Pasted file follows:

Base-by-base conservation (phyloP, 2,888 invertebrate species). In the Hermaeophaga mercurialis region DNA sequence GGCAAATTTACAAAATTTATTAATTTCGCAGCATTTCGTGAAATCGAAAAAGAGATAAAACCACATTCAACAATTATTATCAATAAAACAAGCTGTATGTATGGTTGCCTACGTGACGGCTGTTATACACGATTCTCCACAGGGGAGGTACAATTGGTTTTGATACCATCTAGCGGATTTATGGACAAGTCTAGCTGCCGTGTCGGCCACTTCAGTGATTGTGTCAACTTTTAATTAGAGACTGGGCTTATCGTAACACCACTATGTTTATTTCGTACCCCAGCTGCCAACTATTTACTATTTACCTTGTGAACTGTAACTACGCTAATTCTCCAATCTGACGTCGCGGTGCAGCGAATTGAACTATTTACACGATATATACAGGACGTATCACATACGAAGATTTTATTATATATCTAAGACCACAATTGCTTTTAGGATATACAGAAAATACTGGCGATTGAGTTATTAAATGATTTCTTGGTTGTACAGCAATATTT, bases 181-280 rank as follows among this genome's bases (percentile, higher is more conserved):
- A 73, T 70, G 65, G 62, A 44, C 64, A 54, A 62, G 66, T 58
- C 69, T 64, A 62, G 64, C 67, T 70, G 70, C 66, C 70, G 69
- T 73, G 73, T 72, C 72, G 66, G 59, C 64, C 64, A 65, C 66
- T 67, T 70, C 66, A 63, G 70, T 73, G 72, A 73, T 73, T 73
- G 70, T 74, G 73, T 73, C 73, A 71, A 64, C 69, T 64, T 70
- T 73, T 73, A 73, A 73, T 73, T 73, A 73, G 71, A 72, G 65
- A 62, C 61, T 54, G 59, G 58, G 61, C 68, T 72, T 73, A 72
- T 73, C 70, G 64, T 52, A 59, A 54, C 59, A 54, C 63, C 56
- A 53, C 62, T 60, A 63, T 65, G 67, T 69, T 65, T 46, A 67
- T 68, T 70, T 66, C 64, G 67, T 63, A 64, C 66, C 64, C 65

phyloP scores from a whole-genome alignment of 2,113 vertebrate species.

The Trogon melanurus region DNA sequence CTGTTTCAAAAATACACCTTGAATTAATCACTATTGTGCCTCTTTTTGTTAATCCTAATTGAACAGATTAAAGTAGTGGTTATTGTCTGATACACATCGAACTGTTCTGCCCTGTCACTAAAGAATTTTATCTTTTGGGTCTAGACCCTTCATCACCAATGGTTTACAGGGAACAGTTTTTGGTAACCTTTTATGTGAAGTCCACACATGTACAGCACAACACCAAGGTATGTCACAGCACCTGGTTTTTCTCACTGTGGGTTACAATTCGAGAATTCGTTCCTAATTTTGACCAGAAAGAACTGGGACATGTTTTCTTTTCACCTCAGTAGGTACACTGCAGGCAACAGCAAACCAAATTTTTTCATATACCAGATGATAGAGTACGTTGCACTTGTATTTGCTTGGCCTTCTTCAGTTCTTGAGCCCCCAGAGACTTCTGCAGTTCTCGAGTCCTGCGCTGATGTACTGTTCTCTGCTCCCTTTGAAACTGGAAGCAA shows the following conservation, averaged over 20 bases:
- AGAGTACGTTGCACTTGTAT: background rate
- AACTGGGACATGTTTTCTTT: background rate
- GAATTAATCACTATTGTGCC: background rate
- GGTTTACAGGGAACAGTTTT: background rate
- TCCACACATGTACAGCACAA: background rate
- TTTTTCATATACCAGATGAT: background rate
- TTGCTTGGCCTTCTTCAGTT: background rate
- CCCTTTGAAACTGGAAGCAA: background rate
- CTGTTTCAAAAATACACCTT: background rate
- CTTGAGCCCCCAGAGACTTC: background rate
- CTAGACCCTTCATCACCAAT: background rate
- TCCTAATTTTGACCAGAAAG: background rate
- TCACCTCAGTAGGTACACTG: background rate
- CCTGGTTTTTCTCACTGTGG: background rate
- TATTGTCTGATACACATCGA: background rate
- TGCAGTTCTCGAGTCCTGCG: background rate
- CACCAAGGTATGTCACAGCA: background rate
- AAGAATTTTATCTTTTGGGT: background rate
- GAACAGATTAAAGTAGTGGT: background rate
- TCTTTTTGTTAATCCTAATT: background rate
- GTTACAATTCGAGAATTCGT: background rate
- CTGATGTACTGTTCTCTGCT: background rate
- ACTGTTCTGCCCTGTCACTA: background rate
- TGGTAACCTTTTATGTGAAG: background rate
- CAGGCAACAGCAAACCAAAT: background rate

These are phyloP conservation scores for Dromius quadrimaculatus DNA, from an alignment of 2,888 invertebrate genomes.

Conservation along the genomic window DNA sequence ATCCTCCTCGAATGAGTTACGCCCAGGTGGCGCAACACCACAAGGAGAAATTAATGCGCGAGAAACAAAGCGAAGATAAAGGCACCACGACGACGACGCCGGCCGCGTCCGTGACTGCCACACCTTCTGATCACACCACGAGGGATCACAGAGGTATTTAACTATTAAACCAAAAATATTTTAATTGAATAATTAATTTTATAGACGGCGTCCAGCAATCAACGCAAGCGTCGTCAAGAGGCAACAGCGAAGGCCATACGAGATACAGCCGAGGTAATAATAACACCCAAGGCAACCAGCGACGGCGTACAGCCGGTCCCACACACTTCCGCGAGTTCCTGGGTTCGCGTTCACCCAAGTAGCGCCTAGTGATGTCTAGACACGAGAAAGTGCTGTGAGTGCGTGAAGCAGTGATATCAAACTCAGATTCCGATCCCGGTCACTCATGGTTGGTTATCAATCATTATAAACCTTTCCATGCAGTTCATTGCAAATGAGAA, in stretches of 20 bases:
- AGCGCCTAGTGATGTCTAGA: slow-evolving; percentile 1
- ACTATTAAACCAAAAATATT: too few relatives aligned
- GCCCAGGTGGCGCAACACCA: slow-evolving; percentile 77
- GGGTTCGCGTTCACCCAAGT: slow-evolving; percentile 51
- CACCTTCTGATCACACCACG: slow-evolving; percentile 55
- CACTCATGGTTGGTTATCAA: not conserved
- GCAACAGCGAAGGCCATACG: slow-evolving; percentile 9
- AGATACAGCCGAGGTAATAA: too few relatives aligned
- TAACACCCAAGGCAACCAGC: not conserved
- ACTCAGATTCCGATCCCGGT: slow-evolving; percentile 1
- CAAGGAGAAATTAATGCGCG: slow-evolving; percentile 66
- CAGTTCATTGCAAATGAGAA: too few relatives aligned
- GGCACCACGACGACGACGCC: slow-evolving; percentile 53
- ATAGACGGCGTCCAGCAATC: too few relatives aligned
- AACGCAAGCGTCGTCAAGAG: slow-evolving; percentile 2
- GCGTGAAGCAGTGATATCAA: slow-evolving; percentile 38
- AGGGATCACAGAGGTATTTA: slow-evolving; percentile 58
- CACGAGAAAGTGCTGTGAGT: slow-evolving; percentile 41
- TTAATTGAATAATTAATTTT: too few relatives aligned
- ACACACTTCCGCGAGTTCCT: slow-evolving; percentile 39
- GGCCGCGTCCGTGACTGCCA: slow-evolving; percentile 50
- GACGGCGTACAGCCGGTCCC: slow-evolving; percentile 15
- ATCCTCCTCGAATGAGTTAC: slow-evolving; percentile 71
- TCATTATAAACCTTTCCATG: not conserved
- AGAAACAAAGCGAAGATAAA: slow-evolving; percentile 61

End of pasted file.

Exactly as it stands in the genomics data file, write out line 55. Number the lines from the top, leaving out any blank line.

- AACGCAAGCGTCGTCAAGAG: slow-evolving; percentile 2